×
Back to IndieWire

Why Todd Field and Monika Willi Edited ‘TÁR’ in a 15th-Century Scottish Nunnery During Lockdown

Sequestered in the middle of nowhere, the writer-director and editor were forced to consider their ever-shifting reactions to the elusive Lydia Tár with each new edit.

TAR, Cate Blanchett, 2022. © Focus Features / Courtesy Everett Collection

“Tár”

©Focus Features/Courtesy Everett Collection

When writer-director Todd Field first asked editor Monika Willi to collaborate on “TÁR,” the plan was to edit in Vienna, where Willi lives. “We both have young children at home and made the decision that only one of us should suffer,” Field told IndieWire. By the time production wrapped in December 2021, however, Austria was locked down due to a COVID surge, and London — the next choice for Field and Willi’s home base — followed in January. This led to a decision that would fundamentally alter Field and Willi’s circumstances in a way that ultimately gave them greater focus and discipline than they could ever have had editing in more conventional surroundings.

“We made the decision that we would go somewhere very remote,” Field said, “so we ended up about 45 minutes outside of Edinburgh, Scotland, in a 15th-century former nunnery.” Away from their families and limited in their contact with the outside world, Field and Willi developed a strict routine in which they would have their morning coffee, go for separate walks or runs, and then edit side by side, seven days a week. “There was nothing to do other than walk the hedgerows and edit. We didn’t have a car, and our food was delivered by the supermarket. It was a very hermetic process.”

Read More: Why ‘TÁR’ Looks Different from Every Other Movie of 2022

Unsurprisingly, the isolation helped Willi zero in on addressing the difficulties of sustaining the rhythms and structure of Field’s unconventional script. “The biggest challenge was the overall musicality, to bring the different tempos of the characters into one new composition,” Willi told IndieWire. “To have one big piece made of a lot of smaller pieces and see that it never lost its tension.” The long hours and seclusion meant Willi and Field could fine-tune the movie as meticulously as they wanted without compromise. “The biggest pleasure of working this way with Todd was being able to be so precise, not getting loose, and working as long as it took to achieve what he wanted. He was always trying to make it perfect.”

TAR, Cate Blanchett, 2022. © Focus Features /Courtesy Everett Collection

“TÁR”

©Focus Features/Courtesy Everett Collection

Early in the process, Willi realized that she would need to think carefully about sound to find the appropriate shape for the images. “The pace of the film is really driven by its musicality, and that’s defined by the sound,” she said. Given how highly attuned Lydia TÁR is to the sounds around her, Willi and Field couldn’t wait for the mix to lay in what they needed. “It was clear that all the important sounds had to already be there while we were cutting the picture,” Willi said. To that end, Willi and Field spent much of their time at the nunnery recording sounds with a boom mike attached to a Zoom recorder that they traded back and forth with sound designer Stephen Griffiths.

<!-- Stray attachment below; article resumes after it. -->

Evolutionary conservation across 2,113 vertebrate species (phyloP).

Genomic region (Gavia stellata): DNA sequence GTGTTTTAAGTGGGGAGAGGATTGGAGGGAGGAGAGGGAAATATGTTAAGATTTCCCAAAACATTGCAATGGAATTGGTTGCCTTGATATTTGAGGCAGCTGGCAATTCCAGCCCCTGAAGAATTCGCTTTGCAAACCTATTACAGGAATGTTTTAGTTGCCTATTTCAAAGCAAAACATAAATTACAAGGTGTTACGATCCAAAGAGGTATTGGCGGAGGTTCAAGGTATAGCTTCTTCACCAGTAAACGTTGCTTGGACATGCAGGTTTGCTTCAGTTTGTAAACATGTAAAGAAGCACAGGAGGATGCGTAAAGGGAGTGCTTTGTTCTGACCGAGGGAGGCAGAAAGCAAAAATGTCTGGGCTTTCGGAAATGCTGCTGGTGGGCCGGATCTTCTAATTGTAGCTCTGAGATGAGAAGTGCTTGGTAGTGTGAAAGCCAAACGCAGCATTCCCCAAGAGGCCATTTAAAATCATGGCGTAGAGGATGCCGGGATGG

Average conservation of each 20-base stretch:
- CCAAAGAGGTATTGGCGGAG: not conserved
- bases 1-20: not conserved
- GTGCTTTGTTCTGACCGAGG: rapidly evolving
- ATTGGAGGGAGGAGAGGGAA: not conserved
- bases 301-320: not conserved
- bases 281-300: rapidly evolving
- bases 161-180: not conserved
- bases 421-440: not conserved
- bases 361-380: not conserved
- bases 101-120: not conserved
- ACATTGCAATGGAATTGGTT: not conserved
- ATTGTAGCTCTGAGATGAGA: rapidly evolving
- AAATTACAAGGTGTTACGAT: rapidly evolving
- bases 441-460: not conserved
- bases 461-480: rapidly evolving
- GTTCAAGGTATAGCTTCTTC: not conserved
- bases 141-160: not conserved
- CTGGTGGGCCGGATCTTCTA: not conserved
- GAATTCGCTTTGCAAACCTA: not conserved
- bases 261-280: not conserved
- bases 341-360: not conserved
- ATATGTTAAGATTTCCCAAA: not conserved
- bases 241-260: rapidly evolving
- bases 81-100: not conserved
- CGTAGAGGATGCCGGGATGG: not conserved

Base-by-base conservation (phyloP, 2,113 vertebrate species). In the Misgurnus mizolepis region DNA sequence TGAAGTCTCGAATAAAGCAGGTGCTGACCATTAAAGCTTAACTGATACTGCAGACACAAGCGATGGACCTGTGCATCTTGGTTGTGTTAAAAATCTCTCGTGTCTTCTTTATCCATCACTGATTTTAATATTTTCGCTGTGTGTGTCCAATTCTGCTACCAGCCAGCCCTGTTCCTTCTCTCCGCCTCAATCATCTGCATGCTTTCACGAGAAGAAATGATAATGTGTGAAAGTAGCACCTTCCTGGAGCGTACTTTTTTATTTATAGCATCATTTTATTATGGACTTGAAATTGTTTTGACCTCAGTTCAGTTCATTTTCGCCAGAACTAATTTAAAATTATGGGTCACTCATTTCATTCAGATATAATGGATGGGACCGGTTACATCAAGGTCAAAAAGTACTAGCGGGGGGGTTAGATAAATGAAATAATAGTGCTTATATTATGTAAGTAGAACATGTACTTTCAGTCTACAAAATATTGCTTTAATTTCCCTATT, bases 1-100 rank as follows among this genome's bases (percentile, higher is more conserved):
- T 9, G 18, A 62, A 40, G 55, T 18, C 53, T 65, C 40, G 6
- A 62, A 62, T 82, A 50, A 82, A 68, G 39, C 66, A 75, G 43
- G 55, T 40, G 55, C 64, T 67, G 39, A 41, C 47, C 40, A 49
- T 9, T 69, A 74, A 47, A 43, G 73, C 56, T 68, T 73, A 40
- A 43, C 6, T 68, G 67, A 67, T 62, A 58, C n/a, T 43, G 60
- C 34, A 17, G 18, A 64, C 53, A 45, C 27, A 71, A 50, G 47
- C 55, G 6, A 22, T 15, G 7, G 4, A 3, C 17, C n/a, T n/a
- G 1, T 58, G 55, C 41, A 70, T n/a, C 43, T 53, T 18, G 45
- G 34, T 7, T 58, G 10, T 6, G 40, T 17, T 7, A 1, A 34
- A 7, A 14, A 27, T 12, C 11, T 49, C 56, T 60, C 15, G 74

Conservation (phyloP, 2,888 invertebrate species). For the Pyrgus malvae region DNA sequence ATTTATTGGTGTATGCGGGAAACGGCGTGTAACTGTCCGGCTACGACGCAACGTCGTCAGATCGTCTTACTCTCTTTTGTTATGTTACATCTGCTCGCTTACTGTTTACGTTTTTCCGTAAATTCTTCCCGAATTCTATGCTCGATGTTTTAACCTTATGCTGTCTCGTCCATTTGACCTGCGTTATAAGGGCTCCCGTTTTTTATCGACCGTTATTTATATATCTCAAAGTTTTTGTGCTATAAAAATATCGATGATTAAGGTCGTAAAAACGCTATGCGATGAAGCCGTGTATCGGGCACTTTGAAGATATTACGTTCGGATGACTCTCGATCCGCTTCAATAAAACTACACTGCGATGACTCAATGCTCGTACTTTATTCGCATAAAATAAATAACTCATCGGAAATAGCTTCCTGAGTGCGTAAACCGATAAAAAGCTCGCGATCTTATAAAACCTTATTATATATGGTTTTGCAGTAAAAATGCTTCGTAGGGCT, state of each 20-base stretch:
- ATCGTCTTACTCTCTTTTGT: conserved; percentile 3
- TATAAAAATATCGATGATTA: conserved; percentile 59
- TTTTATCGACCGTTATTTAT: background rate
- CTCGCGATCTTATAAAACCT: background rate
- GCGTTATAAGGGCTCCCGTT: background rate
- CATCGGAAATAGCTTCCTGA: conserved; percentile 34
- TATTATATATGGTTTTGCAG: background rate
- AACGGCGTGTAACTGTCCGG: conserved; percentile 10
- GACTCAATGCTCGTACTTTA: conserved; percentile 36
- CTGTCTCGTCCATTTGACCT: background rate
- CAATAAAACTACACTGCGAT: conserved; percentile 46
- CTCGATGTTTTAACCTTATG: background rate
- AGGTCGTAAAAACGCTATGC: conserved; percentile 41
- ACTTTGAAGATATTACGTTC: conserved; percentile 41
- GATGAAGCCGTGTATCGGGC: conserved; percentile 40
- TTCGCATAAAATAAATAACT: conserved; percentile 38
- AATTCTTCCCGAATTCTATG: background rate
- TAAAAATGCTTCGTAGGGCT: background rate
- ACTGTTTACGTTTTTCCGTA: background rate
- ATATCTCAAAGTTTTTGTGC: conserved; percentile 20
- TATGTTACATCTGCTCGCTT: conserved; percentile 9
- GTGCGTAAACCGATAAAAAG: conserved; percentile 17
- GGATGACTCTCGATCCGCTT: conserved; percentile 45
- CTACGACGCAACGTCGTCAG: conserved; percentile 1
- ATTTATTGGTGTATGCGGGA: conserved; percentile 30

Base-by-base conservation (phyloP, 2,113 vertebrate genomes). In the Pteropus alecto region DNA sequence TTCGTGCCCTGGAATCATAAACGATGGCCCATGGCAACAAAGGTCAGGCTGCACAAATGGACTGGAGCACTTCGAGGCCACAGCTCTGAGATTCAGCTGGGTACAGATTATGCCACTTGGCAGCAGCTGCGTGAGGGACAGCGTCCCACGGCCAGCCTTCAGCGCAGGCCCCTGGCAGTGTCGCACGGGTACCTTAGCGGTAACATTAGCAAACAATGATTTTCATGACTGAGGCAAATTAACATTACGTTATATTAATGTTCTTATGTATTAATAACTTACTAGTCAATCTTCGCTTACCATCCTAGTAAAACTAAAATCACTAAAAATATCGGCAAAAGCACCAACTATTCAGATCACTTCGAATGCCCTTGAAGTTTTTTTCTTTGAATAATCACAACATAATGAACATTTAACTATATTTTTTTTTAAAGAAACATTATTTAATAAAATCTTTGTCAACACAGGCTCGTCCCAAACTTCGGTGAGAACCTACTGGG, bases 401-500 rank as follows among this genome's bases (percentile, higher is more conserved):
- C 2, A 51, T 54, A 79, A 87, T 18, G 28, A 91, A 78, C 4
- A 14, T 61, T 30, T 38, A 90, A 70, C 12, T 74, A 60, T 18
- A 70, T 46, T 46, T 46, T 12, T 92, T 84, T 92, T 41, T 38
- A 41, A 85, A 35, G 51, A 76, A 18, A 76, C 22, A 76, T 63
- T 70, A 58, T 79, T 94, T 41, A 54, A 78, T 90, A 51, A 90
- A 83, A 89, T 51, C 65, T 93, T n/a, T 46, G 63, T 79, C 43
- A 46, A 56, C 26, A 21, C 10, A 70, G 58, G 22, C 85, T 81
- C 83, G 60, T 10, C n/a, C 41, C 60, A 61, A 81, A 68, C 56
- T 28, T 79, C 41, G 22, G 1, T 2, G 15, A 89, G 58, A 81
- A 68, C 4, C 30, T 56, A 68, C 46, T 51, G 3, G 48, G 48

“Unless it was windy off the North Sea or the birds were particularly active, we ended up [recording] a lot of Foley up there,” Field said, noting that working on his own Foley is a practice that began back in film school. “John Roesch, who is one of the great Foley artists of all time, worked on my thesis film. He said, ‘I’ll help you out, but you need to learn how to do this.’ So he would bring me into the Foley pits; he would make me shoot sound. There was such an incredible satisfaction in having an attachment to every sound that’s in your film. And I never really wanted to give that up. So there was a lot of intent behind every single sound in the film. There’s no room tone. We’re not pushing air through speakers or anything.”

Read More: Cate Blanchett Was Todd Field’s Only Choice for ‘TÁR’

While the rigor that Field and Willi’s monastic situation yielded unquestionably provided an engagement with the material that would not have been achievable otherwise, it also meant they had only each other to rely on for feedback. Yet even this proved an advantage, as they were forced to probe their reactions to each new cut. “Every morning, we’d have coffee and say, ‘Let’s go through the work,'” Field said. “We’d run the film down, and at the end of it, we would say, ‘How did you feel about her today?’ Those answers would change a lot, and then we’d say, ‘OK, why?’ At a certain point you say, ‘OK, I’m feeling differently today. Not because we’ve changed the cut. I’m feeling differently today because I had a bad night, or I’m feeling differently today because it’s raining outside and I was thinking of going for a run.”

Ultimately Field felt that this sort of inquiry was fruitful for a movie in which the audience is supposed to form their own opinions and judgments about Lydia Tár, and in which there’s a delicate balance in terms of figuring out how far ahead of the audience the movie should get. “If you put it in architectural terms, it’s about keeping the building from leaning one way or the other, trying to find the balance — are we pointing too much? It was about trying to figure out why you were engaging with a film in a different manner as opposed to it being an editorial thing, just to be certain that there were access points for everyone. So anyone could bring anything they wanted to complete the film for themselves.”

Sign Up: Stay on top of the latest breaking film and TV news! Sign up for our Email Newsletters here.

This Article is related to: Film and tagged , , ,


Get The Latest IndieWire Alerts And Newsletters Delivered Directly To Your Inbox